Scrub the Parsnips to clean them and remove any trace of soil. Cut off the base and dice the stems. Boil the diced Parsnips in five pints of water until they are tender. Strain the liquor into a fermenting bucket and discard the parsnips (they can be used in a meal to avoid wastage). Add the wheat or barley (rinse the grains under a tap beforehand and add whole). Allow the liquor to cool then add the rest of the ingredients and stir well.
Cover the fermenter with a cloth and ferment in a warm place for 5 days, stirring daily. Then strain into a 1-gallon Demijohn through a muslin or nylon bag and discard the residue/grains. It may be necessary to top up to 1 gallon (4.5litres) with cooled boiled water.
Fit a bung and airlock and leave in a warm place (24C/75F) to continue to ferment out completely. This will be indicated by bubbles stopping emerging from the airlock. Check with a hydrometer. If fermentation has ended the final gravity should be around 0.996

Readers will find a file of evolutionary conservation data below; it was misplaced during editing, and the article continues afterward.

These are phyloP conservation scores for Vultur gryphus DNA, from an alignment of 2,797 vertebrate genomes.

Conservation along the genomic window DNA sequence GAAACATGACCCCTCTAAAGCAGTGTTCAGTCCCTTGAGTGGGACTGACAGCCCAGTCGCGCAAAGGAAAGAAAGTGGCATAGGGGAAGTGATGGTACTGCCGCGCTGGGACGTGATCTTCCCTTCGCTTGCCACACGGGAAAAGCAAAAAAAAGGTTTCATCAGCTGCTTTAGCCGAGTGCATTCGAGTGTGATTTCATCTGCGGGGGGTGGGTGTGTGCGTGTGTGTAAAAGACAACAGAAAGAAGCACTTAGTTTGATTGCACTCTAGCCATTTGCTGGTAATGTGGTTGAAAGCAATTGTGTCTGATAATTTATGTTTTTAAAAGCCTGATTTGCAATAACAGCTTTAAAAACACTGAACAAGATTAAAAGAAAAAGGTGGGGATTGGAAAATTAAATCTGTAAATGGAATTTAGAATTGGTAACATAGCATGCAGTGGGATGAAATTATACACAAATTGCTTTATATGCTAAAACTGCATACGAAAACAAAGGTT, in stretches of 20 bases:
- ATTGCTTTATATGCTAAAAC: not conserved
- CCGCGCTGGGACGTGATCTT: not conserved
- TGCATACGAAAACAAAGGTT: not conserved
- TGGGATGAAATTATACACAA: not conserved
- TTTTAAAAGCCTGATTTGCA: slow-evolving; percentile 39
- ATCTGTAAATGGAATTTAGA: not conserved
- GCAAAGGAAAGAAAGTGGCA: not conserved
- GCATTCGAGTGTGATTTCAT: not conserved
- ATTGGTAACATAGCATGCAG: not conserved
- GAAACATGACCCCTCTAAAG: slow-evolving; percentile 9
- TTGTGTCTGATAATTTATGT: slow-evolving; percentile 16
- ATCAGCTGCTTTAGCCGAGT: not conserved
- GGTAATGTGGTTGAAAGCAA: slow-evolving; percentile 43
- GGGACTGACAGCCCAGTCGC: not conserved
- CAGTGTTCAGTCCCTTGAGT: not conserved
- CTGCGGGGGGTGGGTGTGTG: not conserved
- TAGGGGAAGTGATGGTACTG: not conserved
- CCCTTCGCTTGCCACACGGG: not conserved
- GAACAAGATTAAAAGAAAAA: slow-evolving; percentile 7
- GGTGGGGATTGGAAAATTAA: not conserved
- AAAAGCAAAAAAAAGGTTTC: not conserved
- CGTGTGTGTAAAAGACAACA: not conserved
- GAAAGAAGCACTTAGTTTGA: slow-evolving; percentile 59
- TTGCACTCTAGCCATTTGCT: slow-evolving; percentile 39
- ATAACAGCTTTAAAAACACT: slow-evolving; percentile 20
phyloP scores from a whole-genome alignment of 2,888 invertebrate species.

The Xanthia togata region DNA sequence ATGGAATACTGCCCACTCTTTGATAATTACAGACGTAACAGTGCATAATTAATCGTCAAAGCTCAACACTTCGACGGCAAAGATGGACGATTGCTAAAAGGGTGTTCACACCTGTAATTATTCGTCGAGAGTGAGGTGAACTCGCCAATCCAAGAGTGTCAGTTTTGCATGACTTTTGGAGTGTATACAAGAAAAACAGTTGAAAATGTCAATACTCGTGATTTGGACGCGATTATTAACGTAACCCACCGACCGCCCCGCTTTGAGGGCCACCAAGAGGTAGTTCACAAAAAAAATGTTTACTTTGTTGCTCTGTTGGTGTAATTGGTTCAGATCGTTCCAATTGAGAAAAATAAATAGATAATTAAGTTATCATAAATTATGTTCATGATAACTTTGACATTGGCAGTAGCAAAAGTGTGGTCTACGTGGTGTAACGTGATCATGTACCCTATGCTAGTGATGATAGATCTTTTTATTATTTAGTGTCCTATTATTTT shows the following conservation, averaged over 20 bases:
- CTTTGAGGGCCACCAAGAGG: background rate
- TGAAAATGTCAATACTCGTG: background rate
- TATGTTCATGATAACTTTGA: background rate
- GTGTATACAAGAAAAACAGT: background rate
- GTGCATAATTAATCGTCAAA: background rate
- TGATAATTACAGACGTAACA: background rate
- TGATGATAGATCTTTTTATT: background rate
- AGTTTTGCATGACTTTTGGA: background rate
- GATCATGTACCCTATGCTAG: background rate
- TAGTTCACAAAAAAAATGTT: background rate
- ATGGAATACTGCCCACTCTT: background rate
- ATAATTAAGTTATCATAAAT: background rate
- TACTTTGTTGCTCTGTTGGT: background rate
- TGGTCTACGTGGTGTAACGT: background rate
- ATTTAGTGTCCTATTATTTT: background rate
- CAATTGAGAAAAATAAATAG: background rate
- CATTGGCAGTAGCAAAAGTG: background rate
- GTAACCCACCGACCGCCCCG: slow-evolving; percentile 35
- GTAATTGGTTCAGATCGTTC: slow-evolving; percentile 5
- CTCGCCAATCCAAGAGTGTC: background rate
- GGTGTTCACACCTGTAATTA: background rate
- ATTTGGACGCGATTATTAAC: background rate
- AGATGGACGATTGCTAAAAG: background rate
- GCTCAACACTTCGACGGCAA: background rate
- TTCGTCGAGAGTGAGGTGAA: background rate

Finishing the Wine
At the end of fermentation add 1 crushed Campden tablet and a half teaspoon of Potassium Sorbate to the gallon of wine and leave in a warm place for 3 days to kill the yeast. Then add a measure of Harris Winefine and store it in a cool place to clear. It is recommended that after 7-10 days, the wine is siphoned from any sediment and then passed through a Vinbrite Filter to obtain a professional finish.
Bottling Your wine
Finally, bottle the wine and store it in a cool dark room for at least 6 months to mature. The longer you leave the wine the better the flavour will be. Maturing will smooth out the wine and improve the bouquet and flavours. This recipe will produce a rich Parsnip Sherry which has deep rich flavours and colours. You could add one 50ml measure of brandy to each bottle to fortify the wine.